Rolls-Royce will invest nearly $600 million in its operations and research in Indianapolis over the next five years. The investment, which is the company’s largest in the U.S. since buying the former Allison Engine Company in 1995, will be used to modernize and upgrade its Indianapolis operations, enabling the company to become more competitive within the growing aerospace industry. The upgrades will reduce costs by replacing outdated infrastructure and equipment, which date back to World War II, and will reduce utility costs by eliminating unused space and consolidating operations. This investment will include a major renovation of the existing Plant 8 at Tibbs Avenue and Raymond Street and installation of new equipment. Renovations are expected to begin immediately.
“Our new facility will be a state-of-the-art manufacturing center that combines modern production systems and machinery with a highly skilled workforce,” said Marion Blakey, president and chief executive officer of Rolls-Royce North America. “This investment ensures that we can increase our competitiveness in the market, which will benefit both our customers and Rolls-Royce.”
For 100 years, Rolls-Royce and its predecessor companies have been engineering, designing and manufacturing advanced technology in Indiana. Engines designed, assembled and tested in Indiana power U.S. Department of Defense aircraft, civil helicopters, regional and business jets and power systems for U.S. Naval Vessels, including the F-35B Lighting II, C-130J Hercules, V-22 Osprey, Global Hawk UAV, various commercial helicopters and the new naval Ship-to-Shore Connector program. Rolls-Royce also operates an advanced aerospace technology research and design unit in Indianapolis, which is known as LibertyWorks.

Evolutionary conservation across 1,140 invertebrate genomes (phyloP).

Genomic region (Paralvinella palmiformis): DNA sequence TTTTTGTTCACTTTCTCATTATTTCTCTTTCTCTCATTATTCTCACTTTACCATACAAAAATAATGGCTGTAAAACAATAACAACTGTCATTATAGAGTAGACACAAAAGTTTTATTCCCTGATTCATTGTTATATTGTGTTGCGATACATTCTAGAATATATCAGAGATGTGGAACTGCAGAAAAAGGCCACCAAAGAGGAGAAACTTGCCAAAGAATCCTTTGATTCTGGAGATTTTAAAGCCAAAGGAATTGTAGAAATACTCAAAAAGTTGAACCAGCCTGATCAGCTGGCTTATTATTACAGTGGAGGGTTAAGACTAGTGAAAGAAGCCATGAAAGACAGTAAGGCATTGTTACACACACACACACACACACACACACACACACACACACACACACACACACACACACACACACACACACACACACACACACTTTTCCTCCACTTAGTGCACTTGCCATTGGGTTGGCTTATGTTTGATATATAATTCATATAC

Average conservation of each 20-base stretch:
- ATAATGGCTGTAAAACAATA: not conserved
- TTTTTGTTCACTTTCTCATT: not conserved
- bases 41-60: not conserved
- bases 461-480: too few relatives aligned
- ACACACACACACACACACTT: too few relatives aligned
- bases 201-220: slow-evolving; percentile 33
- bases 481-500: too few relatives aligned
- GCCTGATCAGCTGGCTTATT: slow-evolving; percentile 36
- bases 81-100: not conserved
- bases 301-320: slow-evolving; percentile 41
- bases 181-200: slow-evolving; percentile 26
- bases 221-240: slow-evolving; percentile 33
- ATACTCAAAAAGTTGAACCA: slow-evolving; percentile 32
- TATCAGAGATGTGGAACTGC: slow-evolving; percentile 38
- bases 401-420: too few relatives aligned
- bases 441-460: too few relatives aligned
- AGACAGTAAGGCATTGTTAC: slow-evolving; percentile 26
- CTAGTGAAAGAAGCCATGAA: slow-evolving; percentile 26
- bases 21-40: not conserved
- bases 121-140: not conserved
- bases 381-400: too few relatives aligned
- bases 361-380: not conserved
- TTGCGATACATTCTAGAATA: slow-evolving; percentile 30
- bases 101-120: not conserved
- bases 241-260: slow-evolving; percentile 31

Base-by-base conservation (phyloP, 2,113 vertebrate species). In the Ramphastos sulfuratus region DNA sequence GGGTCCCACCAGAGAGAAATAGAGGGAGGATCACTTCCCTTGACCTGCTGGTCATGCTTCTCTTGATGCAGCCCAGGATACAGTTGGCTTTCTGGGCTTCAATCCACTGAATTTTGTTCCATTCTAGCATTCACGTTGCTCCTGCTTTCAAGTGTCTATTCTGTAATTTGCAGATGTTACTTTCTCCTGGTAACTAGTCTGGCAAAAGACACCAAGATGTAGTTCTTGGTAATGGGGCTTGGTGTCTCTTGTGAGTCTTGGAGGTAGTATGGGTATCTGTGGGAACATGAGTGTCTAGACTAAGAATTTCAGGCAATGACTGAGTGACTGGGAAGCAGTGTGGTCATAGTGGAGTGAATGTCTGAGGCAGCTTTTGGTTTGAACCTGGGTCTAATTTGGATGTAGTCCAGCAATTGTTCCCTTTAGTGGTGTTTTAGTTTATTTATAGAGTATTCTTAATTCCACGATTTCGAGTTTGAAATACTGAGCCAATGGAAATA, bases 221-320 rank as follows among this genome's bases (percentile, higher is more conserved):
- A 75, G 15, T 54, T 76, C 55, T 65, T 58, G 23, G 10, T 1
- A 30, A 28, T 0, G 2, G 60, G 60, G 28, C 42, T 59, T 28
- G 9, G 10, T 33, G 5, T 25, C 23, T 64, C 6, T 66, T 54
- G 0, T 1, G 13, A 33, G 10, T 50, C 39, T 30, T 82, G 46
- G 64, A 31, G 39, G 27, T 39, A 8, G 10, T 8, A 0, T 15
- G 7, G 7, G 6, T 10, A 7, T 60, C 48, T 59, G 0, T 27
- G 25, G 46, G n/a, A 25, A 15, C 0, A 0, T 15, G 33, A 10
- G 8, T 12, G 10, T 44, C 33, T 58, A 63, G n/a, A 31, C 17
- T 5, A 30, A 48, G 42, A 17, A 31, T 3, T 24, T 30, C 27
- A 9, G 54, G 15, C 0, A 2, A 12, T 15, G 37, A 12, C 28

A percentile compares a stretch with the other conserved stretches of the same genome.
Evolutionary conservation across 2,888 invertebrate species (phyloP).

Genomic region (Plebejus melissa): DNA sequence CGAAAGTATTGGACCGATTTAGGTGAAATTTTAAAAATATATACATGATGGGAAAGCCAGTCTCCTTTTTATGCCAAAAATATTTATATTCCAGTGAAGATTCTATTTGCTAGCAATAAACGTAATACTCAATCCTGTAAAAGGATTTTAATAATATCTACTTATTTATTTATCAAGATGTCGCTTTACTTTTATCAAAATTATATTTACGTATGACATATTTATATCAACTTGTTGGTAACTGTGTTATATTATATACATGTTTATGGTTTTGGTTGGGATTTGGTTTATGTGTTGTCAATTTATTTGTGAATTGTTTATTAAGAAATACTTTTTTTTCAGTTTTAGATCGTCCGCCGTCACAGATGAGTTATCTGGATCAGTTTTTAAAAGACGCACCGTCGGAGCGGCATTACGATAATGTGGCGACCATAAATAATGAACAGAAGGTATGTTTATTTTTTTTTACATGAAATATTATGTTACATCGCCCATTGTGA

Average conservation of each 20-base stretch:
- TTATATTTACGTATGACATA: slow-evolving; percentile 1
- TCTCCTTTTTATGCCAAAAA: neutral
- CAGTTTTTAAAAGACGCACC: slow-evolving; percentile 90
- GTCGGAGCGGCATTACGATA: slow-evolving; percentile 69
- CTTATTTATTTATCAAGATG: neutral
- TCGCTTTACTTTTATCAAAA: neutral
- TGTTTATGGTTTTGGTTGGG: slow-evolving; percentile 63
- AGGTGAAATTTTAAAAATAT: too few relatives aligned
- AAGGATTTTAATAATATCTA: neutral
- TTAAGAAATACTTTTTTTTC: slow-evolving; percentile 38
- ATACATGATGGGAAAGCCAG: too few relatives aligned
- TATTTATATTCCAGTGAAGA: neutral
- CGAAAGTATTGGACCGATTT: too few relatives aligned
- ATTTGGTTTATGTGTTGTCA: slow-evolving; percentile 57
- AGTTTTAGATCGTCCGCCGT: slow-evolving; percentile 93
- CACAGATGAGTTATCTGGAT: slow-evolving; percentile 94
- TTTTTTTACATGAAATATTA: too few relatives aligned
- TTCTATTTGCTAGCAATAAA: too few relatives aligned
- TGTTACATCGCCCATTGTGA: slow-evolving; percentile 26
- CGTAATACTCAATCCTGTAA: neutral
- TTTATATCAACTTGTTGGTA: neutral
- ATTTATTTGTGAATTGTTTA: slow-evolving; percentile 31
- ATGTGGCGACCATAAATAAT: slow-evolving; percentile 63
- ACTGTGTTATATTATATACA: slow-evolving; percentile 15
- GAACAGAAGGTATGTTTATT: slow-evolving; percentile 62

Part of the London-based Rolls-Royce Holdings, Rolls-Royce serves more than 9,500 customers, including airlines, armed forces, navies and power and nuclear customers, in 120 countries. The company employs more than 54,000 associates worldwide.
The Indiana Economic Development Corporation (IEDC) offered Rolls-Royce up to $17,000,000 in conditional tax credits and up to $1,425,000 in training grants based on the company’s committed investment. During the 2015 session of the General Assembly, the Indiana legislature allowed the IEDC to compete effectively with incentives for this project. The city of Indianapolis will consider additional incentives at the request of Develop Indy, a business unit of the Indy Chamber.
“Indiana leads the nation in advanced manufacturing, and Rolls-Royce has been an integral part of our state’s industry for the past 100 years,” said Governor Mike Pence. “This global company had a world of options to consider when evaluating plans for future growth, but Rolls-Royce narrowed in on the state of Indiana for this investment because we offer the business-friendly climate, workforce and strategic university partnerships needed to remain competitive and to succeed in the aerospace and defense industry.”
“Indianapolis has emerged as a global competitor in technology and advanced manufacturing, and Rolls-Royce has played an important role in that growth,” said Indianapolis Mayor Greg Ballard. “This is an internationally-renowned company that could have chosen to invest anywhere on the map, and I am very proud that they selected Indianapolis. I look forward to our community’s continued partnership with Rolls-Royce as they engage our talented workforce and use their upgraded facility the bar in aerospace technology.”
Rolls-Royce recently announced plans to be the first partner in the recently-established Purdue Research Park Aerospace District – an Indiana Certified Technology Park – in West Lafayette. The new 40,000-square-foot facility will house a research and development team for Rolls-Royce, providing greater opportunities for the company to conduct collaborative research with the university while training and recruiting future talent in engineering and aviation.